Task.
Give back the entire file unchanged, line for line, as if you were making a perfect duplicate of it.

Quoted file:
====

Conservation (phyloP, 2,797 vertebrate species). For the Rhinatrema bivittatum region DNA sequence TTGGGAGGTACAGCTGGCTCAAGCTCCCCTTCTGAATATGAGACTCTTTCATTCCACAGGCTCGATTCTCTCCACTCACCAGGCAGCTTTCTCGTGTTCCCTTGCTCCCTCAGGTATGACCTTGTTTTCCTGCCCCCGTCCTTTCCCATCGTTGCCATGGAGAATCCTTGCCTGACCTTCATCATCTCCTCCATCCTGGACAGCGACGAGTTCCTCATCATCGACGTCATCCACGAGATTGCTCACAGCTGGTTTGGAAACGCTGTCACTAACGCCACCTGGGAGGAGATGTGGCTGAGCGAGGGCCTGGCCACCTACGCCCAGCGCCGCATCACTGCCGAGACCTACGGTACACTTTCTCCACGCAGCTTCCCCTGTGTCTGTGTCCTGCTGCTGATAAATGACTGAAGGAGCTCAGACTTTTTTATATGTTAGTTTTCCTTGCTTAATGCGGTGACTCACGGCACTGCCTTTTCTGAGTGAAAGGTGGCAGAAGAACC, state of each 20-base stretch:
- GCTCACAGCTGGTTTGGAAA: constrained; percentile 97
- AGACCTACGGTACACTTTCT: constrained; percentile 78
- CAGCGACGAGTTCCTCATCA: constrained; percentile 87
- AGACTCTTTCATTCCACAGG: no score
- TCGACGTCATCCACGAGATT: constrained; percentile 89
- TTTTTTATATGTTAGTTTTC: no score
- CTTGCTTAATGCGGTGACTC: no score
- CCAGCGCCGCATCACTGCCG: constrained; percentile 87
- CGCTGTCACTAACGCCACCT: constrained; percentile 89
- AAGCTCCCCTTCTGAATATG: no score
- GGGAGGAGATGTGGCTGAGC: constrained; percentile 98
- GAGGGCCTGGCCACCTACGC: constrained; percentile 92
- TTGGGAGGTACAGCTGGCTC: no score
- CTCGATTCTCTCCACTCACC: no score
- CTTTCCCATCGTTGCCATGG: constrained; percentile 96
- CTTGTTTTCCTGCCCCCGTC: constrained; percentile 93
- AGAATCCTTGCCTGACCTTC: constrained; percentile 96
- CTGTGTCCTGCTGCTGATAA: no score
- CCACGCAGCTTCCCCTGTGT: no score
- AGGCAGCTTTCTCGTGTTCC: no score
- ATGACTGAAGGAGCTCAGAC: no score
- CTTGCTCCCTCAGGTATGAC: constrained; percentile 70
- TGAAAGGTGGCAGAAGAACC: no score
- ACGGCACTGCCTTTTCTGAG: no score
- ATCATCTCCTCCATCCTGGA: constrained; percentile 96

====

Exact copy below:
Conservation (phyloP, 2,797 vertebrate species). For the Rhinatrema bivittatum region DNA sequence TTGGGAGGTACAGCTGGCTCAAGCTCCCCTTCTGAATATGAGACTCTTTCATTCCACAGGCTCGATTCTCTCCACTCACCAGGCAGCTTTCTCGTGTTCCCTTGCTCCCTCAGGTATGACCTTGTTTTCCTGCCCCCGTCCTTTCCCATCGTTGCCATGGAGAATCCTTGCCTGACCTTCATCATCTCCTCCATCCTGGACAGCGACGAGTTCCTCATCATCGACGTCATCCACGAGATTGCTCACAGCTGGTTTGGAAACGCTGTCACTAACGCCACCTGGGAGGAGATGTGGCTGAGCGAGGGCCTGGCCACCTACGCCCAGCGCCGCATCACTGCCGAGACCTACGGTACACTTTCTCCACGCAGCTTCCCCTGTGTCTGTGTCCTGCTGCTGATAAATGACTGAAGGAGCTCAGACTTTTTTATATGTTAGTTTTCCTTGCTTAATGCGGTGACTCACGGCACTGCCTTTTCTGAGTGAAAGGTGGCAGAAGAACC, state of each 20-base stretch:
- GCTCACAGCTGGTTTGGAAA: constrained; percentile 97
- AGACCTACGGTACACTTTCT: constrained; percentile 78
- CAGCGACGAGTTCCTCATCA: constrained; percentile 87
- AGACTCTTTCATTCCACAGG: no score
- TCGACGTCATCCACGAGATT: constrained; percentile 89
- TTTTTTATATGTTAGTTTTC: no score
- CTTGCTTAATGCGGTGACTC: no score
- CCAGCGCCGCATCACTGCCG: constrained; percentile 87
- CGCTGTCACTAACGCCACCT: constrained; percentile 89
- AAGCTCCCCTTCTGAATATG: no score
- GGGAGGAGATGTGGCTGAGC: constrained; percentile 98
- GAGGGCCTGGCCACCTACGC: constrained; percentile 92
- TTGGGAGGTACAGCTGGCTC: no score
- CTCGATTCTCTCCACTCACC: no score
- CTTTCCCATCGTTGCCATGG: constrained; percentile 96
- CTTGTTTTCCTGCCCCCGTC: constrained; percentile 93
- AGAATCCTTGCCTGACCTTC: constrained; percentile 96
- CTGTGTCCTGCTGCTGATAA: no score
- CCACGCAGCTTCCCCTGTGT: no score
- AGGCAGCTTTCTCGTGTTCC: no score
- ATGACTGAAGGAGCTCAGAC: no score
- CTTGCTCCCTCAGGTATGAC: constrained; percentile 70
- TGAAAGGTGGCAGAAGAACC: no score
- ACGGCACTGCCTTTTCTGAG: no score
- ATCATCTCCTCCATCCTGGA: constrained; percentile 96